The Recce Pharmaceuticals Ltd (ASX: RCE) share price has been a strong performer on Thursday.
In afternoon trade, the biotechnology company's shares are up 8.5% to $1.13.
Why is the Recce share price surging higher?
Investors have been bidding the Recce share price higher today following the release of a promising update.
According to the release, the company has announced positive results from a pre-clinical study investigating the Mechanism of Action (MoA) of its lead compound RECCE 327 (R327).
The company notes that R327 is a broad-spectrum synthetic anti-infective that has the potential to address the urgent global health threat posed by antibiotic resistant superbugs and emerging viral pathogens.
Recce advised that the study was performed by independent, world leaders in bacterial MOA analysis and antibiotic profiling.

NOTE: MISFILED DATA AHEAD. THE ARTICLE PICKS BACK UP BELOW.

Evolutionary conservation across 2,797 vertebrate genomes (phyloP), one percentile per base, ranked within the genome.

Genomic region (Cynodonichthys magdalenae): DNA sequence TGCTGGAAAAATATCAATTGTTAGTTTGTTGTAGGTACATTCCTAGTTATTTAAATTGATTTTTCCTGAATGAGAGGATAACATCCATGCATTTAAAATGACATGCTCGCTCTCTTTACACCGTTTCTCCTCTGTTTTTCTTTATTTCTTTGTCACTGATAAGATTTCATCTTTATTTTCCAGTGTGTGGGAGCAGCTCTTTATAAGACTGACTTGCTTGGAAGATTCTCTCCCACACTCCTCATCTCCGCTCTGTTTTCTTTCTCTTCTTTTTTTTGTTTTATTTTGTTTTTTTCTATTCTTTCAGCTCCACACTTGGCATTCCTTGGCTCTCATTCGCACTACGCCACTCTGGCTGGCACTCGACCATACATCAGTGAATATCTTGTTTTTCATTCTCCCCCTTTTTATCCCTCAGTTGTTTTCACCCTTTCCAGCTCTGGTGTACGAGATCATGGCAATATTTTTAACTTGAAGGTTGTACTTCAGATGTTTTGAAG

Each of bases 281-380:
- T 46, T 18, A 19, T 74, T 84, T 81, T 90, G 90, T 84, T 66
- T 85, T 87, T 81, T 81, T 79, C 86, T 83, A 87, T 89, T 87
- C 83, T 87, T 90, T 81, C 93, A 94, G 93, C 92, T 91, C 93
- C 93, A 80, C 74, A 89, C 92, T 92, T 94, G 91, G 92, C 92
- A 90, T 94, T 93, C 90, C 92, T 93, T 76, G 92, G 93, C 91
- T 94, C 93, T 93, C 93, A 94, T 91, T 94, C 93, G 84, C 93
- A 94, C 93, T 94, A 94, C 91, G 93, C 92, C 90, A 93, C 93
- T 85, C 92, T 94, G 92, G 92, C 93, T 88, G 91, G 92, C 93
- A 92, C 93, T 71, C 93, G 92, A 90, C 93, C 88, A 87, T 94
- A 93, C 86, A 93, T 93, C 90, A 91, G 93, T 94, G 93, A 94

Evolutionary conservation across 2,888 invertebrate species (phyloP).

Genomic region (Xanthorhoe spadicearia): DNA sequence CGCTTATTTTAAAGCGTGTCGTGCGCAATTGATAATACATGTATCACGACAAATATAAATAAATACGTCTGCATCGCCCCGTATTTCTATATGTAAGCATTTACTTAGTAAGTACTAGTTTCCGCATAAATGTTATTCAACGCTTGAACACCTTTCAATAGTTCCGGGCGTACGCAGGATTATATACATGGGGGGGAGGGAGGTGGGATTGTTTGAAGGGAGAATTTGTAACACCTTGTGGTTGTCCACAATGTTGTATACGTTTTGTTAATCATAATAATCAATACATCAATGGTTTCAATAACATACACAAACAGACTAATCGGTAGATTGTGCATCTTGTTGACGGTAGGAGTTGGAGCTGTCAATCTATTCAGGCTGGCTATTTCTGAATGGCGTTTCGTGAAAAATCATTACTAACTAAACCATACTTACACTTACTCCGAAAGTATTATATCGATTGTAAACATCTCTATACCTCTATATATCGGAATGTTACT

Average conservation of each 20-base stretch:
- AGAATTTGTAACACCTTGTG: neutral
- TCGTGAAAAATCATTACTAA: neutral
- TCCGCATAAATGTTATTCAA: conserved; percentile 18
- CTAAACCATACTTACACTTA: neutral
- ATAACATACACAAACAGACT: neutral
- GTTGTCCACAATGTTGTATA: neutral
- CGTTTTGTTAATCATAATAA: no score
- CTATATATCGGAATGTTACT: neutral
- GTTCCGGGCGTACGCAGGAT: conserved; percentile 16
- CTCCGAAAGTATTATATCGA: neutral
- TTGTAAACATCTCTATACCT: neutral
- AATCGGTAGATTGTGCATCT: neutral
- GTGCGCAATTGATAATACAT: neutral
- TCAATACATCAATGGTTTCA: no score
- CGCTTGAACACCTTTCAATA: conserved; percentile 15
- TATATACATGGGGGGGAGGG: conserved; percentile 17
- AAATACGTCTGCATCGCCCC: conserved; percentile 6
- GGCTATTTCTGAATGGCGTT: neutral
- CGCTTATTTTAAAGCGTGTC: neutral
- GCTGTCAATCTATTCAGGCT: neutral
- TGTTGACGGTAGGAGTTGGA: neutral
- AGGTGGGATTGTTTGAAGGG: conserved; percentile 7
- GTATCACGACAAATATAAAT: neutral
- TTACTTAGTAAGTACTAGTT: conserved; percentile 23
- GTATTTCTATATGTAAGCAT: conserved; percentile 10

What were the results?
The release explains that R327's MoA was "unlike that of any antibiotic seen before" with multiple mechanisms identified in the study. These will be presented at an upcoming World Microbe Forum in June.
In addition, the study showed that R327 was rapidly and irreversibly bactericidal against Gram-negative Escherichia coli (E. coli) bacteria, in both active and stationary phase cells. Positively, it outperformed the best in class commercial antibiotics.
Management notes that current antibiotics rarely retain bactericidal activities against non-dividing bacterial cells. However, R327 shows significant activity against both slow-growing bacteria and actively dividing cells, thereby enabling continuous treatment of infections throughout the bacterial cell life cycle.
Recce's Executive Director & Chief Scientific Officer, Michele Dilizia, commented: "The data from this study further supports the potential of RECCE 327 to provide a novel and universal way to treat harmful infections. We are excited about these highly encouraging results as they provide important insights regarding how RECCE 327 is able to work repeatedly against the same strain of bacteria and their superbug forms."